So Paul Manafort was given four years for his “decade-long, multimillion-dollar fraud scheme,” which drew outrage from the legal community and beyond.
“For context on Manafort’s 47 months in prison, my client yesterday was offered 36-72 months in prison for stealing $100 worth of quarters from a residential laundry room,” Brooklyn public defender Scott Hechinger wrote on Twitter.
Oh, Scott, that’s because your client has you and not some high-priced lawyer who had him wheeled into the courtroom. (Manafort has gout, a particularly painful type of arthritis that is called “the rich man’s disease” for it’s general association with an equally rich diet of meat, seafood, fructose and alcohol.. Still, I have known people who were dying of cancer who dragged themselves to work every day, so gout — not the end of the world.)
What particularly pricked critics of Judge T.S. Ellis III’s ruling — which could have Manafort serving as little as 22 months — was his description of the defendant as an admirable man who had led “an otherwise blameless life.”
It’s an interesting turn of phrase given the Judeo-Christian history of this country. Christianity teaches that man is born into the original sin of Adam and Eve, who disobeyed God by eating the fruit of the Tree of the Knowledge of Good and Evil. Redemption is through baptism into the teachings of Jesus, the sacrificed God made man. So according to the nominal religious foundations of this culture, no one is blameless. Indeed, the nuns used to instruct us that if a baby died before baptism, he or she went off to Purgatory. Poor baby, and all for a case of bad parental timing.
But the courts are not designed to assess moral, religious and philosophical blame. That’s for a higher court, so to speak. No, the judicial system is designed to weigh the merits of a case and the merits alone. Indeed, you are told that over and over again when you go for jury duty. In Manafort’s case, a jury in the Eastern District of Virginia convicted him on eight counts of tax and bank fraud. Special prosecutor Robert Mueller recommended sentencing guidelines of 19 1/2 to 24 years. Ellis found that excessive.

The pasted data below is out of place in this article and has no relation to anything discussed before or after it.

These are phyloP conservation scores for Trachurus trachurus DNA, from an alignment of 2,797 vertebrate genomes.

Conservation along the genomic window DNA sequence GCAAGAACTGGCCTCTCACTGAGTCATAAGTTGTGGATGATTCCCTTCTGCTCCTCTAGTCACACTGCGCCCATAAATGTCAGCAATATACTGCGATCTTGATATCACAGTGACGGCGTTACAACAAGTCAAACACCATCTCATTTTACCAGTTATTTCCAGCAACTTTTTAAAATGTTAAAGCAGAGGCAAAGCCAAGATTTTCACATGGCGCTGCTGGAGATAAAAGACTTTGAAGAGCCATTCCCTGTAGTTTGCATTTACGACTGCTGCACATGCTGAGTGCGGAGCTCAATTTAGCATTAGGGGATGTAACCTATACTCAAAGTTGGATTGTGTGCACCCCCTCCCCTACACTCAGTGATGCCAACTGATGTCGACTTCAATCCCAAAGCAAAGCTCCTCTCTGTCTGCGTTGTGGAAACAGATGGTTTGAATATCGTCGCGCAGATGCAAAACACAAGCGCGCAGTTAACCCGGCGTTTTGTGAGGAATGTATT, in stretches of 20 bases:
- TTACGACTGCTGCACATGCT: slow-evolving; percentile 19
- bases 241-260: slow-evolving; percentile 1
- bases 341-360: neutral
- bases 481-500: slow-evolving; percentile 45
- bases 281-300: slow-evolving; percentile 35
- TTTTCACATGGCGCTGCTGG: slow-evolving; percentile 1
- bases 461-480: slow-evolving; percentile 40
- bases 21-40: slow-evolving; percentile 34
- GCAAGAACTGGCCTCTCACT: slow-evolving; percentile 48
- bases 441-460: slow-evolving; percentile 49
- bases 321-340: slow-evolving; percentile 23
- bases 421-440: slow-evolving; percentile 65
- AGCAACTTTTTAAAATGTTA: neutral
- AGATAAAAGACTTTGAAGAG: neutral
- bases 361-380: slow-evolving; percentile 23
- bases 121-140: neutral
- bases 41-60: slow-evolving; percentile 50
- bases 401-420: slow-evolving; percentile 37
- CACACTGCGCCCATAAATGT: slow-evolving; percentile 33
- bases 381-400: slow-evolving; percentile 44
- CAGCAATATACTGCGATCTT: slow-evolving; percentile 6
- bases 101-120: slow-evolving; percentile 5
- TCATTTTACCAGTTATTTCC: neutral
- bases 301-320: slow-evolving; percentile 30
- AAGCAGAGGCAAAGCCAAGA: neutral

It’s in a judge’s discretion to temper justice with mercy. And we want this quality in a judge. But this is not the case of a boy who stole bread to feed his widowed mother and siblings. This is more like the case of the boy who became Tony Montana because his widowed mother and siblings needed oceanfront property in Palm Beach. You may ask a jury to find for guilt or innocence in a vacuum, but a judge doesn’t pronounce a verdict in a vacuum. He considers the pattern of a man’s behavior. And what is the pattern of Manafort’s? The Atlantic’s Franklin Foer finds a pattern of tax evasion, bank deception, expense inflation, backstabbing, attempted witness tampering and, perhaps most important, consulting with strongmen and dictators who have inflicted irreparable harm on their countrymen.
“In an otherwise blameless life, he acted with impunity, as if the laws never applied to him,” Foer writes. “When presented with a chance to show remorse to the court, he couldn’t find that sentiment within his being.”
Now Manafort faces sentencing in a DC District Court after pleading guilty to two charges and agreeing to cooperate with prosecutors — a deal he violated, according to Mueller. Judge Amy Berman Jackson agreed, voiding the deal. Sentencing is scheduled for Wednesday, March 13. Manafort faces up to 10 years.
It remains to be seen if she considers his “otherwise blameless life.”